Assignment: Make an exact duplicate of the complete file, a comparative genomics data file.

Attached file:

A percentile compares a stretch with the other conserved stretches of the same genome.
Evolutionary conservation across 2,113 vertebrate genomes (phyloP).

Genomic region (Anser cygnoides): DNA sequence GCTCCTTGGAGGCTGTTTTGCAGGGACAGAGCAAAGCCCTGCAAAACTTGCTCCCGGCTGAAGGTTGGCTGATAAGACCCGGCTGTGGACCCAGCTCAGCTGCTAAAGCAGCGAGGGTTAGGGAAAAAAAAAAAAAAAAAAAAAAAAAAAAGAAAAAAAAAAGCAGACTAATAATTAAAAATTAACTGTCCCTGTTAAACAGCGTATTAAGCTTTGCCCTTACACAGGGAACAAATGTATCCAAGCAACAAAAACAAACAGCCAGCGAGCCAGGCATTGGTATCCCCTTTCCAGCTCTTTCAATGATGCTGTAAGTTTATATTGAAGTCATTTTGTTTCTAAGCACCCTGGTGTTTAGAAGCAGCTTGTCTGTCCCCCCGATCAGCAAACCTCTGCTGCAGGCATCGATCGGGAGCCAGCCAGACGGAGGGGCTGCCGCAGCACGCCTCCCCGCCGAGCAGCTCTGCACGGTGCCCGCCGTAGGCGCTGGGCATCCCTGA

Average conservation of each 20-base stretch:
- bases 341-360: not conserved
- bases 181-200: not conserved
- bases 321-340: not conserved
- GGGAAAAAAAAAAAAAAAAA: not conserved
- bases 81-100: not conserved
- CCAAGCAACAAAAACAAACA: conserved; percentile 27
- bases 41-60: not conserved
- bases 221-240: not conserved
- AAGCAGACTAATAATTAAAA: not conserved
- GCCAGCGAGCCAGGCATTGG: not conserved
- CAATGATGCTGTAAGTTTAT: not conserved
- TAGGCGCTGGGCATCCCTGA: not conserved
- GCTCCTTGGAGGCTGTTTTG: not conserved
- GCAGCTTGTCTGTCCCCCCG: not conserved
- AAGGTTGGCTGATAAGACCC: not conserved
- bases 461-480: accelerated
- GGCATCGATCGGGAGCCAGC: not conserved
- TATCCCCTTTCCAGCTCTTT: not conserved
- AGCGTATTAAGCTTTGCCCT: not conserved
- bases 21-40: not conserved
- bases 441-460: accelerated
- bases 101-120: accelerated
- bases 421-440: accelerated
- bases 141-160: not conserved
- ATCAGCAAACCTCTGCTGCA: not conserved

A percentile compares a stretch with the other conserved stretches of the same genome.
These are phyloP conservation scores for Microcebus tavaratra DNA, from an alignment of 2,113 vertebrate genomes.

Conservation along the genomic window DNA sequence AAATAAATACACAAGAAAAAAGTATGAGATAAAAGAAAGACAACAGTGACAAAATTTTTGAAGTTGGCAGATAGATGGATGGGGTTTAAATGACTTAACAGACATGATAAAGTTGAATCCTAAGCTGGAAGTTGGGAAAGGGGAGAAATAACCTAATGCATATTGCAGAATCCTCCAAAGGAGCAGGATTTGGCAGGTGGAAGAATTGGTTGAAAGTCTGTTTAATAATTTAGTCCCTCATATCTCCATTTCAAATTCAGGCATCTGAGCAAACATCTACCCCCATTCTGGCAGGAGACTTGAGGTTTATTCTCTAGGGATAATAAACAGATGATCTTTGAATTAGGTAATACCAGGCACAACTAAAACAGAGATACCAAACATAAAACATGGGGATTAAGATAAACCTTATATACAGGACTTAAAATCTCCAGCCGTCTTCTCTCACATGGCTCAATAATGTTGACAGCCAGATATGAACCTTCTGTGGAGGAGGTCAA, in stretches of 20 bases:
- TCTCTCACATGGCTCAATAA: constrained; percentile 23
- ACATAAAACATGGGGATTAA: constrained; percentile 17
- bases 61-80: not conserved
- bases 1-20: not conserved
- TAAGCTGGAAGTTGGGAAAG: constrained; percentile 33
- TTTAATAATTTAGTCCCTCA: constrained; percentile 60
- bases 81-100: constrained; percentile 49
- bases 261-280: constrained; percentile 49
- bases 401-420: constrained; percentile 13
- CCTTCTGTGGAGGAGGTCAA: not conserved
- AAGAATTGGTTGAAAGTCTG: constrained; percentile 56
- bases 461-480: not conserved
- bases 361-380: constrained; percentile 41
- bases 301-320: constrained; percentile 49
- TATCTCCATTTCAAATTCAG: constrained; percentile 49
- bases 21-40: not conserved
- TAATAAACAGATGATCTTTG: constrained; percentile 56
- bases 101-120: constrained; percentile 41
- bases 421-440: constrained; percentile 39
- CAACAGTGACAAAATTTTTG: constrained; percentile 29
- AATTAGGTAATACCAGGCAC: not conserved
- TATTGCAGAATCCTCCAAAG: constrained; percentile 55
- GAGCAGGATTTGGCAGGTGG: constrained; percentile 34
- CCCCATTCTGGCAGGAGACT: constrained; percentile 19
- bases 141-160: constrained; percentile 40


A percentile compares a stretch with the other conserved stretches of the same genome.
Evolutionary conservation across 2,113 vertebrate genomes (phyloP).

Genomic region (Anser cygnoides): DNA sequence GCTCCTTGGAGGCTGTTTTGCAGGGACAGAGCAAAGCCCTGCAAAACTTGCTCCCGGCTGAAGGTTGGCTGATAAGACCCGGCTGTGGACCCAGCTCAGCTGCTAAAGCAGCGAGGGTTAGGGAAAAAAAAAAAAAAAAAAAAAAAAAAAAGAAAAAAAAAAGCAGACTAATAATTAAAAATTAACTGTCCCTGTTAAACAGCGTATTAAGCTTTGCCCTTACACAGGGAACAAATGTATCCAAGCAACAAAAACAAACAGCCAGCGAGCCAGGCATTGGTATCCCCTTTCCAGCTCTTTCAATGATGCTGTAAGTTTATATTGAAGTCATTTTGTTTCTAAGCACCCTGGTGTTTAGAAGCAGCTTGTCTGTCCCCCCGATCAGCAAACCTCTGCTGCAGGCATCGATCGGGAGCCAGCCAGACGGAGGGGCTGCCGCAGCACGCCTCCCCGCCGAGCAGCTCTGCACGGTGCCCGCCGTAGGCGCTGGGCATCCCTGA

Average conservation of each 20-base stretch:
- bases 341-360: not conserved
- bases 181-200: not conserved
- bases 321-340: not conserved
- GGGAAAAAAAAAAAAAAAAA: not conserved
- bases 81-100: not conserved
- CCAAGCAACAAAAACAAACA: conserved; percentile 27
- bases 41-60: not conserved
- bases 221-240: not conserved
- AAGCAGACTAATAATTAAAA: not conserved
- GCCAGCGAGCCAGGCATTGG: not conserved
- CAATGATGCTGTAAGTTTAT: not conserved
- TAGGCGCTGGGCATCCCTGA: not conserved
- GCTCCTTGGAGGCTGTTTTG: not conserved
- GCAGCTTGTCTGTCCCCCCG: not conserved
- AAGGTTGGCTGATAAGACCC: not conserved
- bases 461-480: accelerated
- GGCATCGATCGGGAGCCAGC: not conserved
- TATCCCCTTTCCAGCTCTTT: not conserved
- AGCGTATTAAGCTTTGCCCT: not conserved
- bases 21-40: not conserved
- bases 441-460: accelerated
- bases 101-120: accelerated
- bases 421-440: accelerated
- bases 141-160: not conserved
- ATCAGCAAACCTCTGCTGCA: not conserved

A percentile compares a stretch with the other conserved stretches of the same genome.
These are phyloP conservation scores for Microcebus tavaratra DNA, from an alignment of 2,113 vertebrate genomes.

Conservation along the genomic window DNA sequence AAATAAATACACAAGAAAAAAGTATGAGATAAAAGAAAGACAACAGTGACAAAATTTTTGAAGTTGGCAGATAGATGGATGGGGTTTAAATGACTTAACAGACATGATAAAGTTGAATCCTAAGCTGGAAGTTGGGAAAGGGGAGAAATAACCTAATGCATATTGCAGAATCCTCCAAAGGAGCAGGATTTGGCAGGTGGAAGAATTGGTTGAAAGTCTGTTTAATAATTTAGTCCCTCATATCTCCATTTCAAATTCAGGCATCTGAGCAAACATCTACCCCCATTCTGGCAGGAGACTTGAGGTTTATTCTCTAGGGATAATAAACAGATGATCTTTGAATTAGGTAATACCAGGCACAACTAAAACAGAGATACCAAACATAAAACATGGGGATTAAGATAAACCTTATATACAGGACTTAAAATCTCCAGCCGTCTTCTCTCACATGGCTCAATAATGTTGACAGCCAGATATGAACCTTCTGTGGAGGAGGTCAA, in stretches of 20 bases:
- TCTCTCACATGGCTCAATAA: constrained; percentile 23
- ACATAAAACATGGGGATTAA: constrained; percentile 17
- bases 61-80: not conserved
- bases 1-20: not conserved
- TAAGCTGGAAGTTGGGAAAG: constrained; percentile 33
- TTTAATAATTTAGTCCCTCA: constrained; percentile 60
- bases 81-100: constrained; percentile 49
- bases 261-280: constrained; percentile 49
- bases 401-420: constrained; percentile 13
- CCTTCTGTGGAGGAGGTCAA: not conserved
- AAGAATTGGTTGAAAGTCTG: constrained; percentile 56
- bases 461-480: not conserved
- bases 361-380: constrained; percentile 41
- bases 301-320: constrained; percentile 49
- TATCTCCATTTCAAATTCAG: constrained; percentile 49
- bases 21-40: not conserved
- TAATAAACAGATGATCTTTG: constrained; percentile 56
- bases 101-120: constrained; percentile 41
- bases 421-440: constrained; percentile 39
- CAACAGTGACAAAATTTTTG: constrained; percentile 29
- AATTAGGTAATACCAGGCAC: not conserved
- TATTGCAGAATCCTCCAAAG: constrained; percentile 55
- GAGCAGGATTTGGCAGGTGG: constrained; percentile 34
- CCCCATTCTGGCAGGAGACT: constrained; percentile 19
- bases 141-160: constrained; percentile 40